KHN Morning Briefing

Summaries of health policy coverage from major news organizations.

Viewpoints: A ‘Clever’ Fix For Contraception Coverage; Sanjay Gupta Warns Doctors To Pay Attention To Health Overhaul

Los Angeles Times: Obama Administration's Clever Contraception Fix
Many nonprofit religious organizations have balked at having to insure their employees' birth control -- because they don't believe in artificial contraception -- under the Affordable Care Act. On Friday, the Obama administration announced a solution to this problem. The new health care law guarantees access to preventive services, and contraception falls, appropriately, into that category (Carla Hill, 6/28).

The New York Times: Sex And the H.I.V. Morning-After Pill
More than 30 years since AIDS emerged, and two decades since antiretroviral drugs transformed that epidemic into a chronic but manageable disease, conversations about H.I.V. remain awkward, especially for gay men. ... Two recent developments could make these conversations less awkward, or even render them moot. But they also raise troubling questions about promiscuity and responsibility that are reminiscent of debates from the 1980s. The first development was the approval, last summer, by the Food and Drug Administration of an over-the-counter rapid-response at-home H.I.V. test kit. The test, called OraQuick and available nationwide since October, gives results 20 minutes after a cheek swab. The second is the increasing availability of (post-exposure prophylaxis) PEP and of pre-exposure prophylaxis, or PrEP (Richard Morgan, 6/28).

The New York Times: Why Healthy Eaters Fall For Fries
Such is the puzzle of the food industry: American consumers, even otherwise healthy ones, keep choosing caloric indulgences rather than healthy foods at fast-food restaurants. Public health officials have been pushing fast-food restaurants to offer more nutritious foods to help combat excess weight in the United States, where more than one-third of American adults are obese. And restaurants have obliged by adding healthy menu items. But it's the sugary, fatty items that are flying -- or waddling -- out the door (Stephanie Clifford, 6/29).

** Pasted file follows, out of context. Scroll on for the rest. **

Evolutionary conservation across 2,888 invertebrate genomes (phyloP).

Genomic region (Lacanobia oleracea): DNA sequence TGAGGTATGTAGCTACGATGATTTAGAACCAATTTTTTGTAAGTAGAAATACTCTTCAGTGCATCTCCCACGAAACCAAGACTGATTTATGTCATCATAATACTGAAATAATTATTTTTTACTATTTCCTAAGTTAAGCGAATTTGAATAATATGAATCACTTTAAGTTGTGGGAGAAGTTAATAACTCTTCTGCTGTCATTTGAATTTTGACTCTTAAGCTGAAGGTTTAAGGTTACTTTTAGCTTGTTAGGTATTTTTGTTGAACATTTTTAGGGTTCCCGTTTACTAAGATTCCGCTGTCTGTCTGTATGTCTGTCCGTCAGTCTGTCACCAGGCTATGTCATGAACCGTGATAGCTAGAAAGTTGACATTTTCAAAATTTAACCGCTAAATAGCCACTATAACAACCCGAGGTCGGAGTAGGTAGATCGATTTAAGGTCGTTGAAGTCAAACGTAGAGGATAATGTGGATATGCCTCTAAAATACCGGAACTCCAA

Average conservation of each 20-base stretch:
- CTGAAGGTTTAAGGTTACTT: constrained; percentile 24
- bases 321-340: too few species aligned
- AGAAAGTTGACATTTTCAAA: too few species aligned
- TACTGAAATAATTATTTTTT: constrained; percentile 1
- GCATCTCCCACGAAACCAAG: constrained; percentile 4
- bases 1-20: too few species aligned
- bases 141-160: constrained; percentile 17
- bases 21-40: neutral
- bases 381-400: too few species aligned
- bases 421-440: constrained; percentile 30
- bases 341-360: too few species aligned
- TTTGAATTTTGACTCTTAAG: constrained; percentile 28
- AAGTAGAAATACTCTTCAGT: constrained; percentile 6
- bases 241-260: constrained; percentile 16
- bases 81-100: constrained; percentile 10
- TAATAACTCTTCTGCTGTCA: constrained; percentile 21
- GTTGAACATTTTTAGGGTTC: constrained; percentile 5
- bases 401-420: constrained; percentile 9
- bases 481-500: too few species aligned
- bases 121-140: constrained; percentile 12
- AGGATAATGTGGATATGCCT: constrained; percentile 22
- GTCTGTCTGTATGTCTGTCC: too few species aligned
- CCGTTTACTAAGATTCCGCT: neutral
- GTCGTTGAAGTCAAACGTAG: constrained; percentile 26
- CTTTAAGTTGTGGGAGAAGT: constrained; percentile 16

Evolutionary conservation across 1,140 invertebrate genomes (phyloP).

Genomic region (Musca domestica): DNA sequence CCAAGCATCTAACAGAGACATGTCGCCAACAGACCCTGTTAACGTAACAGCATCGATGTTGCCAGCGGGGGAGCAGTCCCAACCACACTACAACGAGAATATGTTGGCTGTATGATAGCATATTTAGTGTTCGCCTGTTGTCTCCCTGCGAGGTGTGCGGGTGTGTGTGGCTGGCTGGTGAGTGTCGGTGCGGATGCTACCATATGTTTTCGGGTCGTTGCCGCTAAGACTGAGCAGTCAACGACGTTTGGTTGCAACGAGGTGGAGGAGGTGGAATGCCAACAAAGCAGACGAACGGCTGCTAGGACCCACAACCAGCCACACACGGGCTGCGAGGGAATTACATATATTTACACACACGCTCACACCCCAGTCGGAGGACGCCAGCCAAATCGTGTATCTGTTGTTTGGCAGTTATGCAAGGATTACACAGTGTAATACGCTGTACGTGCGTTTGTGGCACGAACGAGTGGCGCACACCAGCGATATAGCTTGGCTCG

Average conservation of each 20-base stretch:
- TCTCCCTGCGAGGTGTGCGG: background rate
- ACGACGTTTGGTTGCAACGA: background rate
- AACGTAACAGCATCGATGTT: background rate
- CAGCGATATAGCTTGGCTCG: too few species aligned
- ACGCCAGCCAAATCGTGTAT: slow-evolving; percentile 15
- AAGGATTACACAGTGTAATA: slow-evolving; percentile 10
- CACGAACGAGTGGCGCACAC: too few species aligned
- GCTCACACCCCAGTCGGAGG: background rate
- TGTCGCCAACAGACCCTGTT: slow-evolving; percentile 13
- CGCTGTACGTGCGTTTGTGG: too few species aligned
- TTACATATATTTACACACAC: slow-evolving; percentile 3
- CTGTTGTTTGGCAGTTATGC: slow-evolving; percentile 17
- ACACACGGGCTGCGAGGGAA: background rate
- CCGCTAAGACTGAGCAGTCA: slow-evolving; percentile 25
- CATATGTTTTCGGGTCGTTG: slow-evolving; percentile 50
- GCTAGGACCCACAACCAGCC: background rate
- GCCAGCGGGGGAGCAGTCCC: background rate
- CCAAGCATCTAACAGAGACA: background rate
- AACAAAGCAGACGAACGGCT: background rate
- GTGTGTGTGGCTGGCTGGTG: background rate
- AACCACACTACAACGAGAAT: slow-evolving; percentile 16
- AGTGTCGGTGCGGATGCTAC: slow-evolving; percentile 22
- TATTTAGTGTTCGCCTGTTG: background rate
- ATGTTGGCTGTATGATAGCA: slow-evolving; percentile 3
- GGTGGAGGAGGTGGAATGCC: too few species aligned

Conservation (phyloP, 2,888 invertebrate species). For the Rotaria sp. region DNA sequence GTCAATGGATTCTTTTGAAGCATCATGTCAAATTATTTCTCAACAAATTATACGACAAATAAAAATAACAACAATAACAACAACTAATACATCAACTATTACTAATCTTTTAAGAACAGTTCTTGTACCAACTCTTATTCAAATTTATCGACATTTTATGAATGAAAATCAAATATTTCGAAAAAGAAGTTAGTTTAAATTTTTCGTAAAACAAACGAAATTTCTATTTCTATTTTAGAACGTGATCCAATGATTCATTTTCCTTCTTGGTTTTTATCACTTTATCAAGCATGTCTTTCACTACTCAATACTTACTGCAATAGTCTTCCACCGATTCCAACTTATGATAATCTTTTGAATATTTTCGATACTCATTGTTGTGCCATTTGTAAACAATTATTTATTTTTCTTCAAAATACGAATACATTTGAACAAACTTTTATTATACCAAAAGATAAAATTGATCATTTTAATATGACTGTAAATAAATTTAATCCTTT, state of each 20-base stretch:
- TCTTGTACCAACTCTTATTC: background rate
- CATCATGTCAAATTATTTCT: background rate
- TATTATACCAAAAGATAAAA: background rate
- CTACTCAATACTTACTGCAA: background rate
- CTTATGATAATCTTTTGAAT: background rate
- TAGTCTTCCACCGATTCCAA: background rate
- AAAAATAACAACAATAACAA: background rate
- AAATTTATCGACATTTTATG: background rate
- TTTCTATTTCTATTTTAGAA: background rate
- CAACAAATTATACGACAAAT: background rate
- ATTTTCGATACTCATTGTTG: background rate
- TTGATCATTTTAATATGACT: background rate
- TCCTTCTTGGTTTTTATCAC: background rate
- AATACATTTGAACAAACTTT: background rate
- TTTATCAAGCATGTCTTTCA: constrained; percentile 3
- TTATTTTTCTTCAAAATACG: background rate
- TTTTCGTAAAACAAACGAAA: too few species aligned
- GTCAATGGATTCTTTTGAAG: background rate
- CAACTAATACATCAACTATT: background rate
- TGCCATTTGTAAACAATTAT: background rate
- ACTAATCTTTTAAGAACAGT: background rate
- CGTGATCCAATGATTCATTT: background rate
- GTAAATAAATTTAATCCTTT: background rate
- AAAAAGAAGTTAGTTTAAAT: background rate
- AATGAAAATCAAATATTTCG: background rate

Medpage Today: Health Care Professionals Not Ready For ACA
It is the most extensive overhaul of health care in this country in half a century, and it's about to make itself felt in a big way. But many of us who provide health care are paying little attention to what it will mean for our profession or our patients. That's partly because this has been a slow-moving train that seemed like it might be pushed off the rails at many turns. It was easy to ignore (Dr. Sanjay Gupta, 6/28).

Fox News: ObamaCare Turns One -- Here's What America Still Needs To Know
When the Supreme Court deemed the Affordable Care Act constitutional one year ago, it was a monumental moment in our nation’s history.  It meant that essential, historic reform of the American health care system would move forward. It meant guaranteed health care access for millions of Americans who hadn't had access before. It meant a re-energized focus on medical quality and the development of a more efficient health care delivery system. Twelve months after the court's decision, though, there are still more questions than answers (Dr. Toby Crosgrove, 6/28).